distribution centres
Q: How should the industry build the future supply chain and what are the elements?
New ways to calculate the impact on the supply chain
Application to example supply chains
Solution areas and leading practices
In-store logistics
Improvements
within the store
Shopper interaction
In-store
visibility
Shelf-ready
products
+ consumer data
through mobile devices
and in-store kiosks
data for manufacturers,
retailers, warehouses...
Collaborative
physical
logistics
Shared
transport
Shared
physical
infrastructure
Shared
information
load planning
and
truck capacity
warehouses and
distribution centres
among all
stakeholders
Reverse logistics
Logistics
reprocess
assets
materials
packaging
products
other components
that can be
recycled
reused
remanufactured
Through:
Traditional backhauling
Product recycling
Packaging reuse
Packaging recycling
Demand fluctuation management
Vertical solutions
Collaboration on
execution
promotion/introductin calendars
+
supply/demand capacities
align introductions/promotions
in the whole supply chain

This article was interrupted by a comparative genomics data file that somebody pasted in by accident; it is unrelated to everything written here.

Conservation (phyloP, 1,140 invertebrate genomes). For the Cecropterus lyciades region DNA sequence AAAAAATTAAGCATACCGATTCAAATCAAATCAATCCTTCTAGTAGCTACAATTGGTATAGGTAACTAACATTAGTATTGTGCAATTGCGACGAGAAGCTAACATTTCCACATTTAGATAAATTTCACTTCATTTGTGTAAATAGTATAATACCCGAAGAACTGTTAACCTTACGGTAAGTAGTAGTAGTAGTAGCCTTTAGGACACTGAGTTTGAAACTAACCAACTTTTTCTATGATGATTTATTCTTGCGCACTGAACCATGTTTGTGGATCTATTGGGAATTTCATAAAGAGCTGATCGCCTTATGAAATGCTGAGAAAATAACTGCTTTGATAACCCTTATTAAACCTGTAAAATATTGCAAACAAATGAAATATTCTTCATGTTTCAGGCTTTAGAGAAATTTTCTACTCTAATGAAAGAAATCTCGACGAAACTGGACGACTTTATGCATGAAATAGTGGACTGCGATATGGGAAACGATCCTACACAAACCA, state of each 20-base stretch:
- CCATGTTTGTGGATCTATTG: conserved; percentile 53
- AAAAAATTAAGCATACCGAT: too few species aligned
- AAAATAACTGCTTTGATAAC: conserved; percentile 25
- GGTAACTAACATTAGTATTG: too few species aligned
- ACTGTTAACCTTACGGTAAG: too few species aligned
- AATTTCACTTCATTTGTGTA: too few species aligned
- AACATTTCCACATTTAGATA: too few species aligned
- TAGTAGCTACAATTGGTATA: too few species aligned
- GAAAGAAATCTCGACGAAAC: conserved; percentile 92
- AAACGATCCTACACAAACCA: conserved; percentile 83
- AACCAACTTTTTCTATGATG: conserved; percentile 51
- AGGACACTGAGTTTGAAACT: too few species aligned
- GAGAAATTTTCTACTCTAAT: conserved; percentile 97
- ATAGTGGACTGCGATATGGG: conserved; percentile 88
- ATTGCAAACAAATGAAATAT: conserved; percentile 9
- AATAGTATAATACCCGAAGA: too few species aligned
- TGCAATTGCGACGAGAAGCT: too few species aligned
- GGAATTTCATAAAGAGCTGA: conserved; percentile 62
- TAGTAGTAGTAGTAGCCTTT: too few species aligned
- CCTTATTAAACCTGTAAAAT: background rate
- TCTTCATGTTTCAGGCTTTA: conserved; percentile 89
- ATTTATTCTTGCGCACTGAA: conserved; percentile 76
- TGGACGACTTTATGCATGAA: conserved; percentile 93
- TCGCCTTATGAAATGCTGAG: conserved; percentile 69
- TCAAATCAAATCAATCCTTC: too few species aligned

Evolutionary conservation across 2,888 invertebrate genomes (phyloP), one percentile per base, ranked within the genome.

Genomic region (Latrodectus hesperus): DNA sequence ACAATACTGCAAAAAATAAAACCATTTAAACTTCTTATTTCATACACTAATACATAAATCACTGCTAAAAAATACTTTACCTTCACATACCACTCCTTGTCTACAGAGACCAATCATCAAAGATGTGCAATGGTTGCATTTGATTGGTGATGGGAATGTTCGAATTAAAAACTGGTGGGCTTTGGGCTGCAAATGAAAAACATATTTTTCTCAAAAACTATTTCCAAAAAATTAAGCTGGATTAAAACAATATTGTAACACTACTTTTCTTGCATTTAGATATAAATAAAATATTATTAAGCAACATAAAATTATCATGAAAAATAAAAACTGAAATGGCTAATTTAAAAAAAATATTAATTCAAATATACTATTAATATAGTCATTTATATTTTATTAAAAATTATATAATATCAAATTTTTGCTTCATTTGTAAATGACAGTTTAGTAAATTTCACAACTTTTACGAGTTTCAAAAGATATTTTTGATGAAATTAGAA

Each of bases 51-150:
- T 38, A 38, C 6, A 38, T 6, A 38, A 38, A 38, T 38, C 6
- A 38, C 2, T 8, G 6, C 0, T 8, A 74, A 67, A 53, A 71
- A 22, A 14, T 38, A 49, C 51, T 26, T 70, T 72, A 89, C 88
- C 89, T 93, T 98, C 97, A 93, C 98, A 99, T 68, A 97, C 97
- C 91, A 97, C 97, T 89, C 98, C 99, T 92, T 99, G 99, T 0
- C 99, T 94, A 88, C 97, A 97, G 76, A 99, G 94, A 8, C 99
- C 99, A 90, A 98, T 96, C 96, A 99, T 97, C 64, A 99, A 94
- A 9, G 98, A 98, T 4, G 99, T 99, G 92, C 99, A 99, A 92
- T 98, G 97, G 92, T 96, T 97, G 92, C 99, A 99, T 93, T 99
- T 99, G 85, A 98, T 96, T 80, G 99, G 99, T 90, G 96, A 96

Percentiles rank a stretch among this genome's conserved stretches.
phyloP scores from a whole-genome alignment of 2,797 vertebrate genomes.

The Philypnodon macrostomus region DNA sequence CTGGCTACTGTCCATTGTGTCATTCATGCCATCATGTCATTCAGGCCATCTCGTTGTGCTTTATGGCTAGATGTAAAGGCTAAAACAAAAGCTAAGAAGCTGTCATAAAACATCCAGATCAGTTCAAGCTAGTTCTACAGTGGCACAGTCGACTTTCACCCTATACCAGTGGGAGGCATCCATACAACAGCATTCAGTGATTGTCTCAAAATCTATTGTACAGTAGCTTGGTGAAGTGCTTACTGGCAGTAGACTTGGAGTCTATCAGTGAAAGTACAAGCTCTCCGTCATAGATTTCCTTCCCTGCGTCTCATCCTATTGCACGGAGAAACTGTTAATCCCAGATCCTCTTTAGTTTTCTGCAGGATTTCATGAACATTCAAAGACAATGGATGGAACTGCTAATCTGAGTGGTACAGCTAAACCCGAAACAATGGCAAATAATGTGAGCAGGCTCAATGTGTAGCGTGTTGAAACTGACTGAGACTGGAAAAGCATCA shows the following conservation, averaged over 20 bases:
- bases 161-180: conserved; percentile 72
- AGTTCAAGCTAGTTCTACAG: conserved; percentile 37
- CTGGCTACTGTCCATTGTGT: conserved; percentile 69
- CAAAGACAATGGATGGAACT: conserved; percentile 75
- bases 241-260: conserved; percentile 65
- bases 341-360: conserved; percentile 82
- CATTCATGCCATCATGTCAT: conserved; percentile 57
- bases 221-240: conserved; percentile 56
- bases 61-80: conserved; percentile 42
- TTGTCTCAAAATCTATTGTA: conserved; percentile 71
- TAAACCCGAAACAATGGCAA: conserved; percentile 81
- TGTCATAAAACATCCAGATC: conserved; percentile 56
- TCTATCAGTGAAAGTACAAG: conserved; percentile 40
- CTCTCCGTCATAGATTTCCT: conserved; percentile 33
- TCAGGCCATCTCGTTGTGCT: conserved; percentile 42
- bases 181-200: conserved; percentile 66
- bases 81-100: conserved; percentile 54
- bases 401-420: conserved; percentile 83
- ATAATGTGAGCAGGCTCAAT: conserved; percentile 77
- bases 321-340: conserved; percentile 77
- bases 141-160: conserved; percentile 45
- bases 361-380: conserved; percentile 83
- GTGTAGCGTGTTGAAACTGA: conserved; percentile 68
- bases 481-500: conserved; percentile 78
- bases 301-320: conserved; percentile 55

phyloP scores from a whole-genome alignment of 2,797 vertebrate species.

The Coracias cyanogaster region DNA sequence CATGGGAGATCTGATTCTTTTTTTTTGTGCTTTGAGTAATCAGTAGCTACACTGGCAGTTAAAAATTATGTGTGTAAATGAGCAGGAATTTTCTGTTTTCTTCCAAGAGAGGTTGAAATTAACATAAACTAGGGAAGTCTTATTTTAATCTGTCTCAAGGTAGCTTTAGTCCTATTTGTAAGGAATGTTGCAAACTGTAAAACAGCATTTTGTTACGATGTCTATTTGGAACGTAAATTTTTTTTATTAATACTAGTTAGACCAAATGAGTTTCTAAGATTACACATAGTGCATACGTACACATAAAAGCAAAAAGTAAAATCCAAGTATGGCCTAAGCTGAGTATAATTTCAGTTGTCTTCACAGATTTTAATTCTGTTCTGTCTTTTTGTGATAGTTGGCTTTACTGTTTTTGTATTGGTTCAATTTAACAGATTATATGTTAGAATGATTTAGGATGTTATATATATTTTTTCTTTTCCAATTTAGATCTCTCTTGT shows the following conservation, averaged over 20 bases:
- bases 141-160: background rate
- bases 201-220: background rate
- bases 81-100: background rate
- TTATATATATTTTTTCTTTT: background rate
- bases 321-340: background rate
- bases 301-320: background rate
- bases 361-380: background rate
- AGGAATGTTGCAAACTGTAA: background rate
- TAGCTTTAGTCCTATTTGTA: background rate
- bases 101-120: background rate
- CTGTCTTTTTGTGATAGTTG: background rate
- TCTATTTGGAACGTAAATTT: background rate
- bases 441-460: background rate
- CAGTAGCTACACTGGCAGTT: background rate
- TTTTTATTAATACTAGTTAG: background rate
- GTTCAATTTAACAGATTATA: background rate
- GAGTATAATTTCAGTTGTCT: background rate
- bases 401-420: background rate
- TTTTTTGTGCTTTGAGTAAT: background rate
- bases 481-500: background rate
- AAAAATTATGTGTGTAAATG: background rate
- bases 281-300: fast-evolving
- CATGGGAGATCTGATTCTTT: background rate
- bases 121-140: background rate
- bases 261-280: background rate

joint supply/demand anticipation
through monitoring
results of introductions/
promotions
Identification
and labelling
standardised mechanism
through:
bar codes
RFID tags
Efficient assets
modify existing/
design new
transportation solutions
buildings solutions
equipment, buildings
aerodynamic vehicles,
multiple modes of transport,
switching modes of transport
green building policy
Joint scorecard
and business plan
industry-relevant measurement tools
qualitative tools
quantitative tools
capability metrics
business metrics
measure extent
measure the impact
Ex.1: CEREALS
Characteristics
Improvement potential
Solutions
seasonal raw material production
regular consumption patterns
remote/local sourcing
stock levels
length of stay of stocks
ship larger volumes
share transport to stores
efficient vehicles
shared warehouses
Ex.2: WHITE GOODS
Characteristics
Improvement potential
Solutions
long lead time from source
to shopper
short products life cycles
inventory levels
stocking locations
significant physical distribution
collaboration with other parties
home delivery
poni-of-sale data
for production
improve forecasting
shared warehouses
standardize product
components
Ex.3: BEVERAGES
Characteristics
Improvement potential
Solutions
high inventory costs
opportunities to reduce
transport and fuel costs
collaboration in forecasting and logistics
data exchange
shares warehouses
shared transport